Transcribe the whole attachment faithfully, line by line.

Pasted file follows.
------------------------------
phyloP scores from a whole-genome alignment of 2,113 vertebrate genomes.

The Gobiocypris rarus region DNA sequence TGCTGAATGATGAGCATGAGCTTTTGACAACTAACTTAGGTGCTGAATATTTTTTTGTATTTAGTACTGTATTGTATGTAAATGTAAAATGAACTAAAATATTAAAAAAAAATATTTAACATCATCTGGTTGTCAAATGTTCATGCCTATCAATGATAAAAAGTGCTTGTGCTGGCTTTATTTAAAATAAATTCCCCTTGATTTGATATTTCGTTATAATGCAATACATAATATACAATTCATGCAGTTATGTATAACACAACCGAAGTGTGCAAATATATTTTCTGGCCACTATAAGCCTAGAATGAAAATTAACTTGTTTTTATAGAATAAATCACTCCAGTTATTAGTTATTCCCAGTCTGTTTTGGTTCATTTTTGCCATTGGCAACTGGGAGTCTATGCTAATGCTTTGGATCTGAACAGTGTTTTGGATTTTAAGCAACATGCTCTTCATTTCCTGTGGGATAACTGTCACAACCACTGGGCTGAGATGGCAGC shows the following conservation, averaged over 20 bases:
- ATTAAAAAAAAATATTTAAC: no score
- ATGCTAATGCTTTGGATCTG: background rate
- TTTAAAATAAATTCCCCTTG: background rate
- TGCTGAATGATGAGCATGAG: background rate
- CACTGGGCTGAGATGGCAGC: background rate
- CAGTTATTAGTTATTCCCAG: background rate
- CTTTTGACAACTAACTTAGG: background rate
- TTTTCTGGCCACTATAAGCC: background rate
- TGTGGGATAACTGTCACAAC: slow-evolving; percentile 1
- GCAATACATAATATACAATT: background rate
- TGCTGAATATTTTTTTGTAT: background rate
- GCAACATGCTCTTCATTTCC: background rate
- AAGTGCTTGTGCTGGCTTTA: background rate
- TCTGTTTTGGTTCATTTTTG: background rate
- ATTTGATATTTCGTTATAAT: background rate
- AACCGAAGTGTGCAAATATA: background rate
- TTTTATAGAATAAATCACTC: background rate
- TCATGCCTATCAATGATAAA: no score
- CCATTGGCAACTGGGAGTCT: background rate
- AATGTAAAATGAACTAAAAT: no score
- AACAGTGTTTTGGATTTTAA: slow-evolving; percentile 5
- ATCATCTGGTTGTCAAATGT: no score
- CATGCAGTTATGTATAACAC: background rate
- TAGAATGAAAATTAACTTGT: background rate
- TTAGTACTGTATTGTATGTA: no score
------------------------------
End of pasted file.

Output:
phyloP scores from a whole-genome alignment of 2,113 vertebrate genomes.

The Gobiocypris rarus region DNA sequence TGCTGAATGATGAGCATGAGCTTTTGACAACTAACTTAGGTGCTGAATATTTTTTTGTATTTAGTACTGTATTGTATGTAAATGTAAAATGAACTAAAATATTAAAAAAAAATATTTAACATCATCTGGTTGTCAAATGTTCATGCCTATCAATGATAAAAAGTGCTTGTGCTGGCTTTATTTAAAATAAATTCCCCTTGATTTGATATTTCGTTATAATGCAATACATAATATACAATTCATGCAGTTATGTATAACACAACCGAAGTGTGCAAATATATTTTCTGGCCACTATAAGCCTAGAATGAAAATTAACTTGTTTTTATAGAATAAATCACTCCAGTTATTAGTTATTCCCAGTCTGTTTTGGTTCATTTTTGCCATTGGCAACTGGGAGTCTATGCTAATGCTTTGGATCTGAACAGTGTTTTGGATTTTAAGCAACATGCTCTTCATTTCCTGTGGGATAACTGTCACAACCACTGGGCTGAGATGGCAGC shows the following conservation, averaged over 20 bases:
- ATTAAAAAAAAATATTTAAC: no score
- ATGCTAATGCTTTGGATCTG: background rate
- TTTAAAATAAATTCCCCTTG: background rate
- TGCTGAATGATGAGCATGAG: background rate
- CACTGGGCTGAGATGGCAGC: background rate
- CAGTTATTAGTTATTCCCAG: background rate
- CTTTTGACAACTAACTTAGG: background rate
- TTTTCTGGCCACTATAAGCC: background rate
- TGTGGGATAACTGTCACAAC: slow-evolving; percentile 1
- GCAATACATAATATACAATT: background rate
- TGCTGAATATTTTTTTGTAT: background rate
- GCAACATGCTCTTCATTTCC: background rate
- AAGTGCTTGTGCTGGCTTTA: background rate
- TCTGTTTTGGTTCATTTTTG: background rate
- ATTTGATATTTCGTTATAAT: background rate
- AACCGAAGTGTGCAAATATA: background rate
- TTTTATAGAATAAATCACTC: background rate
- TCATGCCTATCAATGATAAA: no score
- CCATTGGCAACTGGGAGTCT: background rate
- AATGTAAAATGAACTAAAAT: no score
- AACAGTGTTTTGGATTTTAA: slow-evolving; percentile 5
- ATCATCTGGTTGTCAAATGT: no score
- CATGCAGTTATGTATAACAC: background rate
- TAGAATGAAAATTAACTTGT: background rate
- TTAGTACTGTATTGTATGTA: no score